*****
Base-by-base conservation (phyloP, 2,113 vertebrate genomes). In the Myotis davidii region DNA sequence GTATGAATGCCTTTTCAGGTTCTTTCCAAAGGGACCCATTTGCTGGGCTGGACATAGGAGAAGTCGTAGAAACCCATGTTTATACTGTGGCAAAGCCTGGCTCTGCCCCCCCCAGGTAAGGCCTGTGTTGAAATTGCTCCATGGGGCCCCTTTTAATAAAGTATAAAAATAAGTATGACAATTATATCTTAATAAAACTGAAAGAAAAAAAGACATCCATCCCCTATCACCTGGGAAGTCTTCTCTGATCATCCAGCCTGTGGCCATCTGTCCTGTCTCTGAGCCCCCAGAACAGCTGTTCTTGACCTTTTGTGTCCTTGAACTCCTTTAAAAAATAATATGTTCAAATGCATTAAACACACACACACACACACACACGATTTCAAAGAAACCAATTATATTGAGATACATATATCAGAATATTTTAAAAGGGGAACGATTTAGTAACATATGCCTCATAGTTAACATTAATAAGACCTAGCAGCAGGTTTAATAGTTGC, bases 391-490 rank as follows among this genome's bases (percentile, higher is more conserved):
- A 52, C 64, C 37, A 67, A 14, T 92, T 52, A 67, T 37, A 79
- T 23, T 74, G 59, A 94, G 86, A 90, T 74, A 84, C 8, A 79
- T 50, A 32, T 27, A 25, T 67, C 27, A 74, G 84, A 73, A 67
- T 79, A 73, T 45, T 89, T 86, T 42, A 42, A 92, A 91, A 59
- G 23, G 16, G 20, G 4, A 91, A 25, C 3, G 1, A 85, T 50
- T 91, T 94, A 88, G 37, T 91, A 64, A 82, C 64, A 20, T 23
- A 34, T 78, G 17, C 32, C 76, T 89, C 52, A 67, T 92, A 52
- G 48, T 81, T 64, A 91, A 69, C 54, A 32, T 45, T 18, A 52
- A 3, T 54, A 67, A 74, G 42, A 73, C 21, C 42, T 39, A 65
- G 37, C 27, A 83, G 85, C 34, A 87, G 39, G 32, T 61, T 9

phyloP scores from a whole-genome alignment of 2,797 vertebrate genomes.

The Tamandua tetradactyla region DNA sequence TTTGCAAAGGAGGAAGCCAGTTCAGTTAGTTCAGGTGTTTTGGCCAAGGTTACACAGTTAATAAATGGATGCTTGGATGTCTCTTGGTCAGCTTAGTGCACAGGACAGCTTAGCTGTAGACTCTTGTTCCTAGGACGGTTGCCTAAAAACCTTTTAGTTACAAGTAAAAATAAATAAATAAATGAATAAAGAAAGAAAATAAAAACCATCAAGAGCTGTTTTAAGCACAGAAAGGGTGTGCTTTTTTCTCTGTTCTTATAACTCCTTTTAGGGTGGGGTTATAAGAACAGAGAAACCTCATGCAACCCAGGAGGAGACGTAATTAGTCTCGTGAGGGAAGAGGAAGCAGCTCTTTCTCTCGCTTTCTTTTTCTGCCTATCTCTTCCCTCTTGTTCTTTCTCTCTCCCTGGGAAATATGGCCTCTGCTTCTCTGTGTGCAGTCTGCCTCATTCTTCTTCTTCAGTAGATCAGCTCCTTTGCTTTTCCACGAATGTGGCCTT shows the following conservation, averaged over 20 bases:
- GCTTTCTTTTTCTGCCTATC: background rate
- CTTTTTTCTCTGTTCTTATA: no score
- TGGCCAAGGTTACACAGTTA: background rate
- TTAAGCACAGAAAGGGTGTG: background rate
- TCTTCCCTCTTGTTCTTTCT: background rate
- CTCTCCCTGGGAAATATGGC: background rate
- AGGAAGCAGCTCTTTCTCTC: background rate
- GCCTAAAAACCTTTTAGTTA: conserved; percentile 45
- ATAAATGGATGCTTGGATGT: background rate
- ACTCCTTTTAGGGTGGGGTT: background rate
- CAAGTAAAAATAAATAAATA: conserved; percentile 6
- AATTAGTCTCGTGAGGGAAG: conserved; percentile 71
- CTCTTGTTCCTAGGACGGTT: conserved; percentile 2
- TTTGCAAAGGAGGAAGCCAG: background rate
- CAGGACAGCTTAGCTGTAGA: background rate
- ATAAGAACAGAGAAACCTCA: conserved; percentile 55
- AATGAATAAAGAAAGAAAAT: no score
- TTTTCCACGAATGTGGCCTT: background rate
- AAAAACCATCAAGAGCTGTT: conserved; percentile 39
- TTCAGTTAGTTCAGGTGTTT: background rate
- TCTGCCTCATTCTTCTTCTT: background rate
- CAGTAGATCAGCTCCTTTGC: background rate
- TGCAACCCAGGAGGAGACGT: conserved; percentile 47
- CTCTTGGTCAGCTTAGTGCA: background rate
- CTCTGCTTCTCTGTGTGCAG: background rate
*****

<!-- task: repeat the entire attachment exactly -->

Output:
Base-by-base conservation (phyloP, 2,113 vertebrate genomes). In the Myotis davidii region DNA sequence GTATGAATGCCTTTTCAGGTTCTTTCCAAAGGGACCCATTTGCTGGGCTGGACATAGGAGAAGTCGTAGAAACCCATGTTTATACTGTGGCAAAGCCTGGCTCTGCCCCCCCCAGGTAAGGCCTGTGTTGAAATTGCTCCATGGGGCCCCTTTTAATAAAGTATAAAAATAAGTATGACAATTATATCTTAATAAAACTGAAAGAAAAAAAGACATCCATCCCCTATCACCTGGGAAGTCTTCTCTGATCATCCAGCCTGTGGCCATCTGTCCTGTCTCTGAGCCCCCAGAACAGCTGTTCTTGACCTTTTGTGTCCTTGAACTCCTTTAAAAAATAATATGTTCAAATGCATTAAACACACACACACACACACACACGATTTCAAAGAAACCAATTATATTGAGATACATATATCAGAATATTTTAAAAGGGGAACGATTTAGTAACATATGCCTCATAGTTAACATTAATAAGACCTAGCAGCAGGTTTAATAGTTGC, bases 391-490 rank as follows among this genome's bases (percentile, higher is more conserved):
- A 52, C 64, C 37, A 67, A 14, T 92, T 52, A 67, T 37, A 79
- T 23, T 74, G 59, A 94, G 86, A 90, T 74, A 84, C 8, A 79
- T 50, A 32, T 27, A 25, T 67, C 27, A 74, G 84, A 73, A 67
- T 79, A 73, T 45, T 89, T 86, T 42, A 42, A 92, A 91, A 59
- G 23, G 16, G 20, G 4, A 91, A 25, C 3, G 1, A 85, T 50
- T 91, T 94, A 88, G 37, T 91, A 64, A 82, C 64, A 20, T 23
- A 34, T 78, G 17, C 32, C 76, T 89, C 52, A 67, T 92, A 52
- G 48, T 81, T 64, A 91, A 69, C 54, A 32, T 45, T 18, A 52
- A 3, T 54, A 67, A 74, G 42, A 73, C 21, C 42, T 39, A 65
- G 37, C 27, A 83, G 85, C 34, A 87, G 39, G 32, T 61, T 9

phyloP scores from a whole-genome alignment of 2,797 vertebrate genomes.

The Tamandua tetradactyla region DNA sequence TTTGCAAAGGAGGAAGCCAGTTCAGTTAGTTCAGGTGTTTTGGCCAAGGTTACACAGTTAATAAATGGATGCTTGGATGTCTCTTGGTCAGCTTAGTGCACAGGACAGCTTAGCTGTAGACTCTTGTTCCTAGGACGGTTGCCTAAAAACCTTTTAGTTACAAGTAAAAATAAATAAATAAATGAATAAAGAAAGAAAATAAAAACCATCAAGAGCTGTTTTAAGCACAGAAAGGGTGTGCTTTTTTCTCTGTTCTTATAACTCCTTTTAGGGTGGGGTTATAAGAACAGAGAAACCTCATGCAACCCAGGAGGAGACGTAATTAGTCTCGTGAGGGAAGAGGAAGCAGCTCTTTCTCTCGCTTTCTTTTTCTGCCTATCTCTTCCCTCTTGTTCTTTCTCTCTCCCTGGGAAATATGGCCTCTGCTTCTCTGTGTGCAGTCTGCCTCATTCTTCTTCTTCAGTAGATCAGCTCCTTTGCTTTTCCACGAATGTGGCCTT shows the following conservation, averaged over 20 bases:
- GCTTTCTTTTTCTGCCTATC: background rate
- CTTTTTTCTCTGTTCTTATA: no score
- TGGCCAAGGTTACACAGTTA: background rate
- TTAAGCACAGAAAGGGTGTG: background rate
- TCTTCCCTCTTGTTCTTTCT: background rate
- CTCTCCCTGGGAAATATGGC: background rate
- AGGAAGCAGCTCTTTCTCTC: background rate
- GCCTAAAAACCTTTTAGTTA: conserved; percentile 45
- ATAAATGGATGCTTGGATGT: background rate
- ACTCCTTTTAGGGTGGGGTT: background rate
- CAAGTAAAAATAAATAAATA: conserved; percentile 6
- AATTAGTCTCGTGAGGGAAG: conserved; percentile 71
- CTCTTGTTCCTAGGACGGTT: conserved; percentile 2
- TTTGCAAAGGAGGAAGCCAG: background rate
- CAGGACAGCTTAGCTGTAGA: background rate
- ATAAGAACAGAGAAACCTCA: conserved; percentile 55
- AATGAATAAAGAAAGAAAAT: no score
- TTTTCCACGAATGTGGCCTT: background rate
- AAAAACCATCAAGAGCTGTT: conserved; percentile 39
- TTCAGTTAGTTCAGGTGTTT: background rate
- TCTGCCTCATTCTTCTTCTT: background rate
- CAGTAGATCAGCTCCTTTGC: background rate
- TGCAACCCAGGAGGAGACGT: conserved; percentile 47
- CTCTTGGTCAGCTTAGTGCA: background rate
- CTCTGCTTCTCTGTGTGCAG: background rate